• 2.3 To investigate if general well-being of patients and loved ones is influenced by the health or mood status of the significant other.

  • 2.4 To study the relationship between lifestyle factors (like physical activity, smoking habit and fat free mass) in patients with COPD and their resident loved ones.

  • 2.5 To investigate resident loved ones’ burden due to patients care dependency.

  • 2.6 To investigate resident loved ones’ knowledge about COPD and the relationship with anxiety and social support.

  • 3.1 To study prospectively the effects of a COPD exacerbation on resident loved ones’ perceptions of patients’ mood status, care dependency and daily symptoms.

  • 3.2 To investigate whether and to what extent loved ones’ burden and resident loved ones’ health and mood status are influenced by exacerbation-related hospital admissions.

  • 4.1 To capture differences at baseline and 12 months later between patients’ and resident loved ones’ perceptions of patients’ health status, problematic ADLs, mood status, care dependency and daily symptoms.

The objective of this article is to show the rationale and methods of this observational, longitudinal study in patients with COPD and their resident loved ones. Furthermore, this detailed description of the research protocol of the Home Sweet Home study will serve as reference for the method section of future publications of this study. Finally, the current manuscript provides an outline of the possible strengths, weaknesses and clinical consequences.

Methods and analysis

Study design

An observational, longitudinal study on the home environment of people with COPD has been designed. All data will be collected during home visits at baseline and after 12 months. Additional home visits will be performed when an exacerbation-related hospital admission occurs during the 12-month follow-up period. The resident loved one will be visited extra at home <7 days after admission of the patient with COPD to the hospital. Finally, 2 weeks after discharge, the patient and loved one will be visited once more at home. Figure 1 gives a complete overview of the study design. Data collection will take place from July 2013 until April 2016.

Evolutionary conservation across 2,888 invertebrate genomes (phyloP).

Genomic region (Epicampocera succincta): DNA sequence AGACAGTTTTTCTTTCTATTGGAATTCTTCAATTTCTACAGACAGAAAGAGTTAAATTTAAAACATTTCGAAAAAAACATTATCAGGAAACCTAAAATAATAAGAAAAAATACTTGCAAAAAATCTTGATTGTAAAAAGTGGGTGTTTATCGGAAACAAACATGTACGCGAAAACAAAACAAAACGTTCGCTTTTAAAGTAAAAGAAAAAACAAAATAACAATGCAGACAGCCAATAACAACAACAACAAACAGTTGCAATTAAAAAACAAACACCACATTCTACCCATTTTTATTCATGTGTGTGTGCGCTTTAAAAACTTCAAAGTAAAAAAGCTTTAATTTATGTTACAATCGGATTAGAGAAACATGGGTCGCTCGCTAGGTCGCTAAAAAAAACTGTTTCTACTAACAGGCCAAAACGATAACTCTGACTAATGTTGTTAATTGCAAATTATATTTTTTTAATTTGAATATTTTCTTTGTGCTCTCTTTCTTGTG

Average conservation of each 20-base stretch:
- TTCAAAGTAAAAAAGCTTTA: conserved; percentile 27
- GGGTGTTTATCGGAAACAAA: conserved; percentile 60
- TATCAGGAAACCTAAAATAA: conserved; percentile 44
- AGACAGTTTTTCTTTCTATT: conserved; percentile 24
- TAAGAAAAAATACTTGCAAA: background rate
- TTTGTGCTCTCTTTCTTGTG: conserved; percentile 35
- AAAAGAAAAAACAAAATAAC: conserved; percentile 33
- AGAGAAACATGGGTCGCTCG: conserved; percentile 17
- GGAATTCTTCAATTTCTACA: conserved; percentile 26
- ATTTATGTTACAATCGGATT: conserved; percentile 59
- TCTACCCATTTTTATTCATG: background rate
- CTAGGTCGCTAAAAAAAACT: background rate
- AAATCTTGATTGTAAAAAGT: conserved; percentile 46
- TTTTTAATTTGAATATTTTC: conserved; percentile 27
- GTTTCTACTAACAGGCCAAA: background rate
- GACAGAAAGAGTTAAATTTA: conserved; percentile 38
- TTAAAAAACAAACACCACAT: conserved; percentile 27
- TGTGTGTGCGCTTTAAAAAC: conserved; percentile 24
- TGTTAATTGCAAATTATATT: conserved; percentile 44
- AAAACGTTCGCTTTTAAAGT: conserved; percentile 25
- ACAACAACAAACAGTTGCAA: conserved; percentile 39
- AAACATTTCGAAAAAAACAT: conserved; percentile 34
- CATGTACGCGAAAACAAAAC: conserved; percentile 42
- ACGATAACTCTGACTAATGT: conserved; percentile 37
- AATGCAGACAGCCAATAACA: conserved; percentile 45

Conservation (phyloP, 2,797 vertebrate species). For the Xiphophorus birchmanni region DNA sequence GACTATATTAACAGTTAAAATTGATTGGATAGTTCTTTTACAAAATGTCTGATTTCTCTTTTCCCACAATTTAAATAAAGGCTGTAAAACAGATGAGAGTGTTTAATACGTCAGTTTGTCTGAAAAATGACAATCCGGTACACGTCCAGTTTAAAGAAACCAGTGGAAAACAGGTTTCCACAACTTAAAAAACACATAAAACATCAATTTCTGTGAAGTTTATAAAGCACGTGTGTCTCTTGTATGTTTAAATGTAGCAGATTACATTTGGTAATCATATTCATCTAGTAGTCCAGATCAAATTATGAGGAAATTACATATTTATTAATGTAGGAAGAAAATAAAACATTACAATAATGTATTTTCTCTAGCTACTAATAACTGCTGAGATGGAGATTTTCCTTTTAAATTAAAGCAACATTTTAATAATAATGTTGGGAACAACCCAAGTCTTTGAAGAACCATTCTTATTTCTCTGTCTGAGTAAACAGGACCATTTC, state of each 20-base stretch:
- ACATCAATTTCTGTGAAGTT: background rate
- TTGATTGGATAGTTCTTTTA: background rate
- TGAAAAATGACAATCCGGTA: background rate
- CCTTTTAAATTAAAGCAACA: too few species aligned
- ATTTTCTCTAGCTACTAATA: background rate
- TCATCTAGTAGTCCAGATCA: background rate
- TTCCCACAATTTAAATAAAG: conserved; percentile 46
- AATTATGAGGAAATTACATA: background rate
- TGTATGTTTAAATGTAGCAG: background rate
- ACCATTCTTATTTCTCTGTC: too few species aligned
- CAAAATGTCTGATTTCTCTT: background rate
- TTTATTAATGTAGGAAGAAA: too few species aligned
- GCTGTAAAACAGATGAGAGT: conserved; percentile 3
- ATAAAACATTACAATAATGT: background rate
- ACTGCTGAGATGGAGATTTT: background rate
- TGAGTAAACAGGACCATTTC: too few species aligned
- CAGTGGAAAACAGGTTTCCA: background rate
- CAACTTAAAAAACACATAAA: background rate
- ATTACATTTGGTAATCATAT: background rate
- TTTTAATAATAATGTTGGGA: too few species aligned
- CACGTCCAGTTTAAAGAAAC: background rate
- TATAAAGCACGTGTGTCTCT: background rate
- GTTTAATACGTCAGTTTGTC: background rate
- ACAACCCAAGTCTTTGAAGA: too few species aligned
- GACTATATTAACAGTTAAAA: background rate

Figure 1

Timing of the home visits. Home visits will take place in all patients and their loved ones at baseline and after 1-year follow-up. Additional home visits will be planned when a chronic obstructive pulmonary disease exacerbation-related hospital admission occurs.

Eligibility criteria

Eligible patients are those who satisfy all of the following criteria:

  1. Patients with moderate to very severe COPD as main diagnosis (Global initiative for chronic Obstructive Lung Disease (GOLD) grade II, III or IV);22

  2. No exacerbation of COPD (defined as ‘an acute event characterised by a worsening of the patient's respiratory symptoms ie, beyond the normal day-to-day variations and leads to a change in medication’)23 or hospitalisation <4 weeks preceding enrolment;

  3. Provided written informed consent;

  4. One resident loved one (defined as a person living together with a patient with COPD, regardless of whether they provide care to the patient with COPD) also provided written informed consent to participate.

Patients will be excluded if:

  1. Patient and/or resident loved one is unable to complete the study questionnaires because of cognitive impairment (defined as Short Blessed Test score ≥10 point);24 ,25

  2. Patient and/or resident loved one is unable to speak or understand Dutch.